Aaron Sorkin has created gripping movies like A Few Good Men, and television shows like The West Wing. Now, he’s going to write a story about the creation of Facebook. Sony’s bankrolling the feature film, with Scott Rudin producing it.
Here’s the thing. I’m worried that Sorkin is going to write a movie based largely on all the fawning stories that have already been written about the company’s founding, with his own crude spin. He thinks the Facebook cofounders started the site to “meet girls” — none of them were single when they started it.
[Update from Facebook: “We are routinely approached by writers and filmmakers interested in telling “the” Facebook story— or, more accurately, the more than 100 million Facebook stories of the people who use our products to share and make the world more open and connected. We are certainly flattered by the attention and interest, but at this point, have not agreed to cooperate with any film project.”]
To recap the founding timeline (which most people in Silicon Valley are likely sick of hearing):
Mark Zuckerberg created the site in his Harvard dorm room in 2004, building it around the idea of connecting real people within real-world communities. Then, growth exploded on college campuses around the U.S. The company moved to Silicon Valley. Zuckerberg met Napster co-founder Sean Parker on the street (although they’d actually talked already). They raised venture funding. A rival social network accused Zuckerberg of plagiarism. Fast forward a few years. That accusation turned into a lawsuit — that got settled — and Facebook has grown into the largest social network in the world.
After all, this well-covered saga is probably what got the movie the green light in the first place.
The reality is that there are dozens of employees, ex-employees and friends of employees floating around who have great stories to tell — stories both flattering and not-so-flattering, that I’ve heard about off-the-record. These stories reveal the sometimes-juvenile genius of the company’s founders and early employees in a nitty gritty way that doesn’t get captured in most press coverage.
There are good reasons why these stories have never been published. Facebook employees tend to be loyal, in part because they believe in the vision behind the company — “to make the world a more open place” through letting more people share information and better understand each other. And also because Facebook founder Mark Zuckerberg has also widely distributed company stock that may be worth billions one day. People don’t want to talk and lose their millions.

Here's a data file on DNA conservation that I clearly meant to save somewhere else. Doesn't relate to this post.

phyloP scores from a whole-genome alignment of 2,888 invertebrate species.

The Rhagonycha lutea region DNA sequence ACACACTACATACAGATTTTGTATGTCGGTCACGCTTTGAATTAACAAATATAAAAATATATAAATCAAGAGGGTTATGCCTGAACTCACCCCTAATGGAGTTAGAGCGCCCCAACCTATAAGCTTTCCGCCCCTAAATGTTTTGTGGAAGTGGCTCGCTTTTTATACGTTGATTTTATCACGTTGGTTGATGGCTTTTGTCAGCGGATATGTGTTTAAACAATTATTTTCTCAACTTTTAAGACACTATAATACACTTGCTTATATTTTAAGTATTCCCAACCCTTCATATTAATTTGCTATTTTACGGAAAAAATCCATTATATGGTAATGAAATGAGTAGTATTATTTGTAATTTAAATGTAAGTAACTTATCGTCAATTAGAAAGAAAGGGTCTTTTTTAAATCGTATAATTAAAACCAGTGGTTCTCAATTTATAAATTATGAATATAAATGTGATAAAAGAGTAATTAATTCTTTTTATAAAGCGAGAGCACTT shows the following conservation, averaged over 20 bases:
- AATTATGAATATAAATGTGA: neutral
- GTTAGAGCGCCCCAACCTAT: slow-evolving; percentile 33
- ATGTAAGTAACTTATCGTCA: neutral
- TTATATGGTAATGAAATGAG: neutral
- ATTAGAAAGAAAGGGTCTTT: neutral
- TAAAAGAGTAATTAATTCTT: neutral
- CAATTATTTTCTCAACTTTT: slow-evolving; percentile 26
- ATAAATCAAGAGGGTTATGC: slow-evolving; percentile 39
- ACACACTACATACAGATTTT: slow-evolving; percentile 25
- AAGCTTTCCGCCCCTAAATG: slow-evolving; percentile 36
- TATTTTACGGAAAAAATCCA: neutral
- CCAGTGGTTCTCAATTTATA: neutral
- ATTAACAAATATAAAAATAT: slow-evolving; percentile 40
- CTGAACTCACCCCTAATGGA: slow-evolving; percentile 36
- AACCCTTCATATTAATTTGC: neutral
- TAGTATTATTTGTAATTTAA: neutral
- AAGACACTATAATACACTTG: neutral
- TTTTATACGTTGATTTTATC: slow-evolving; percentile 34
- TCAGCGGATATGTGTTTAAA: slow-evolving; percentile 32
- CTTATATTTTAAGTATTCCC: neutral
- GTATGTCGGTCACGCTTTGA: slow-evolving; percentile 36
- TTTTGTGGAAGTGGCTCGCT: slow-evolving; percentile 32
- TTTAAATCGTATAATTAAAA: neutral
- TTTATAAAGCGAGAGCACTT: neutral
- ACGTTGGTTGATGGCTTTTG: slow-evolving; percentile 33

Sorkin likes to dig deep into story settings, as his many fans can attest to. But, in a Facebook page created recently about the movie, he admits to not even really knowing how the site works. At least, however, he created the Facebook group about the movie to start playing catch-up with the company’s 100 million users. I’m hoping for the best.
And now for a little self-promotion. Sorkin, please contact me for more information: eric (at) venturebeat (dot) com. Or check out our vast collection of past articles about Facebook.
Sorkin’s Facebook message:
I’ve just agreed to write a movie for Sony and producer Scott Rudin about how Facebook was invented. I figured a good first step in my preparation would be finding out what Facebook is, so I’ve started this page. (Actually it was started by my researcher, Ian Reichbach, because my grandmother has more Internet savvy than I do and she’s been dead for 33 years.)
Some of you might be familiar with some things I’ve written. I’m the author of two Broadway plays–A Few Good Men and The Farnsworth Invention, five feature films–A Few Good Men, The American President, Malice, Charlie Wilson’s War and The Trial of the Chicago 7 which is in pre-production, and three television series–Sports Night, Studio 60 on the Sunset Strip and the first four seasons of The West Wing.
I honestly don’t know how this works, which is why I’m here. If anyone has any questions I’d be happy to answer them as best I can. If anyone has any comments I’m glad to listen. And if anyone has any Facebook stories I think they might be helpful.
That’s all. I’ll try to get better at this as I get more practice.
* I feel about this introduction the way I felt about Sophie’s Choice–It could have been funnier.